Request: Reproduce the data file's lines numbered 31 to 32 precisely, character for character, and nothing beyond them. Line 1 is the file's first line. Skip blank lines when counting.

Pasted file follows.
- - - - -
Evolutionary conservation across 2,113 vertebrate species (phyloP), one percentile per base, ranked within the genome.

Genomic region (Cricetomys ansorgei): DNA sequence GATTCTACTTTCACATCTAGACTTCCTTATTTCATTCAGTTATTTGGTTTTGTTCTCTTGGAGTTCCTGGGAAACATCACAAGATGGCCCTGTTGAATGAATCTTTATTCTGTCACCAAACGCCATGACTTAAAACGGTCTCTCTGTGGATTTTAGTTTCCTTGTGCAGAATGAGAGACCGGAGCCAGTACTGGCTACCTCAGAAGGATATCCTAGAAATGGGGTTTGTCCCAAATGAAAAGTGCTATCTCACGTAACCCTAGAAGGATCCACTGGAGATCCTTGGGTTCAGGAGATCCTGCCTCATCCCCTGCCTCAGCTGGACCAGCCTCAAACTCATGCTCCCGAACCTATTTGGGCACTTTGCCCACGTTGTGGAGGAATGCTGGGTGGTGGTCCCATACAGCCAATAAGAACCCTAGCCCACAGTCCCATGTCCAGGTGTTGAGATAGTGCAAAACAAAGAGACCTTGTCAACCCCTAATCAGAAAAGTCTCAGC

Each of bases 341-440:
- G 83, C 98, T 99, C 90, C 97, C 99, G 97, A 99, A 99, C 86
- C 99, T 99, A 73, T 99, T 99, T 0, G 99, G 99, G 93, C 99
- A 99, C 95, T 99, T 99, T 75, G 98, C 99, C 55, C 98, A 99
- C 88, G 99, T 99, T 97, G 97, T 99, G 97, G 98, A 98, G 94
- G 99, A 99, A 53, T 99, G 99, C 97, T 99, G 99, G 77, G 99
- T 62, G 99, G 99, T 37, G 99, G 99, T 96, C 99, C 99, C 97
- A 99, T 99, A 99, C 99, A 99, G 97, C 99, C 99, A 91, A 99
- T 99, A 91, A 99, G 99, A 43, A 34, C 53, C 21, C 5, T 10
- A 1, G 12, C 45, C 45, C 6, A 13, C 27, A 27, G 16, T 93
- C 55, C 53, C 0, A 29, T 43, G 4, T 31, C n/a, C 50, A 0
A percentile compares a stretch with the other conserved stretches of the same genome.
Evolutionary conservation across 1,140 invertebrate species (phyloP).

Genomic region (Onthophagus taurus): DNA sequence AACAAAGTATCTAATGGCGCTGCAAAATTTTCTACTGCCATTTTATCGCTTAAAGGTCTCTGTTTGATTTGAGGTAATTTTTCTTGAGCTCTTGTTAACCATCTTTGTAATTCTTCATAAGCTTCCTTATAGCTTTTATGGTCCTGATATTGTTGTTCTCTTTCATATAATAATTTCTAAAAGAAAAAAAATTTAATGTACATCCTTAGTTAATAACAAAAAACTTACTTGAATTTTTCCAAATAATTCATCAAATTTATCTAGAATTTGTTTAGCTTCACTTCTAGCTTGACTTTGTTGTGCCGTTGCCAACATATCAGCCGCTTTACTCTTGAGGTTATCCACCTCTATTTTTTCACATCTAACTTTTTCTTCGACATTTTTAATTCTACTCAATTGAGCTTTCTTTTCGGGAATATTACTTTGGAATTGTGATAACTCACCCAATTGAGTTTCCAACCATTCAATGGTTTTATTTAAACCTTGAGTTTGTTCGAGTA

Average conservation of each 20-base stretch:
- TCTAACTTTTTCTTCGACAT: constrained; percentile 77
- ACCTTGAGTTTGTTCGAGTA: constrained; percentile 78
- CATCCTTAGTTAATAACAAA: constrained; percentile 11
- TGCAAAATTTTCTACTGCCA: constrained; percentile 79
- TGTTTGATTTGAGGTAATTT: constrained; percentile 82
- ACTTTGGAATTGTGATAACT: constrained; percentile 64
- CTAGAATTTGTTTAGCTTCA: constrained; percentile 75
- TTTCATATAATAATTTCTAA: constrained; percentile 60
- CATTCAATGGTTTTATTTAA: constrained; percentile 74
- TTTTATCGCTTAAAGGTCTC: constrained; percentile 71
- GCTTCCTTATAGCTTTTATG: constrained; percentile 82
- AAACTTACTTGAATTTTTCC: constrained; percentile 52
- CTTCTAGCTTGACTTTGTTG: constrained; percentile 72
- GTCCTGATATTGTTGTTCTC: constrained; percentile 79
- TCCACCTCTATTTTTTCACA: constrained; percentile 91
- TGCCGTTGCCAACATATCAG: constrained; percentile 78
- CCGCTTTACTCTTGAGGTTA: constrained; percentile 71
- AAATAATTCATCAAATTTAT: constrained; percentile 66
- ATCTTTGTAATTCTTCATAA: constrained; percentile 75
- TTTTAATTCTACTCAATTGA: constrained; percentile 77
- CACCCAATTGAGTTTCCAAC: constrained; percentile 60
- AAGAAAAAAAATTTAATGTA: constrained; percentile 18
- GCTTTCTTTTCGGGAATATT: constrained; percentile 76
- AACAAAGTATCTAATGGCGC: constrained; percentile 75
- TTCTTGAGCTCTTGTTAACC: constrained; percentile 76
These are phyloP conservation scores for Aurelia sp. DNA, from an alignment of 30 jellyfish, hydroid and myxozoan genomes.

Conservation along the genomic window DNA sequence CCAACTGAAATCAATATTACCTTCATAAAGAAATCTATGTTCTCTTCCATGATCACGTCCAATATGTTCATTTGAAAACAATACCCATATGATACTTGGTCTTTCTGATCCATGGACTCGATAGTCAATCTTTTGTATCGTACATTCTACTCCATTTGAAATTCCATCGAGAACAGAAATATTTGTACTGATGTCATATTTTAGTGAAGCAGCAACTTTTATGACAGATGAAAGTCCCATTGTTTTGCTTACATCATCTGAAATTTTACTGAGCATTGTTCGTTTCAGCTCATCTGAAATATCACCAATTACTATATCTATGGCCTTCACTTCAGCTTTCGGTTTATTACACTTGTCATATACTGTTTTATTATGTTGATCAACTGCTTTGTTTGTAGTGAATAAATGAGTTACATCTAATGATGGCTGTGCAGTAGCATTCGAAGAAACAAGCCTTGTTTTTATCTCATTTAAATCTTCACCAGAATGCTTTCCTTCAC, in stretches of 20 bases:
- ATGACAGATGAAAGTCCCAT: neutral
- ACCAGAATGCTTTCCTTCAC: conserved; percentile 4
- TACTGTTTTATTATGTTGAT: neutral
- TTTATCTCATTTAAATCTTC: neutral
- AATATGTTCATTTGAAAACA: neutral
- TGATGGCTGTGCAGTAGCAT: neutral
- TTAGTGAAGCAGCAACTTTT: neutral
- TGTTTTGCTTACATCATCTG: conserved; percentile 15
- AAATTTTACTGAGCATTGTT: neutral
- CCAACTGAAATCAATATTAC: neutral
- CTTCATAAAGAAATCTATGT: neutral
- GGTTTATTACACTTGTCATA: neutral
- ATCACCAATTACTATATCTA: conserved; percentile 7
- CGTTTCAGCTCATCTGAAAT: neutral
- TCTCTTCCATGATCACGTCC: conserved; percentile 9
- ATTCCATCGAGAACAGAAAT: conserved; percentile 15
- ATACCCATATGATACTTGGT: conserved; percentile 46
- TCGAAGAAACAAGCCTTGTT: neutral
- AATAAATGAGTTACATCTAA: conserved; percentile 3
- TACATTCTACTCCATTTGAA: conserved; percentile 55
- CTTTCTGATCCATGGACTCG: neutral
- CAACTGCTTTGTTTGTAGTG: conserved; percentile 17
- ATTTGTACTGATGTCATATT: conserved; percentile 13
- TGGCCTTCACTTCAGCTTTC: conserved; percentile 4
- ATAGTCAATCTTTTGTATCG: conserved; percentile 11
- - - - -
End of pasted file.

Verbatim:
- GTCCTGATATTGTTGTTCTC: constrained; percentile 79
- TCCACCTCTATTTTTTCACA: constrained; percentile 91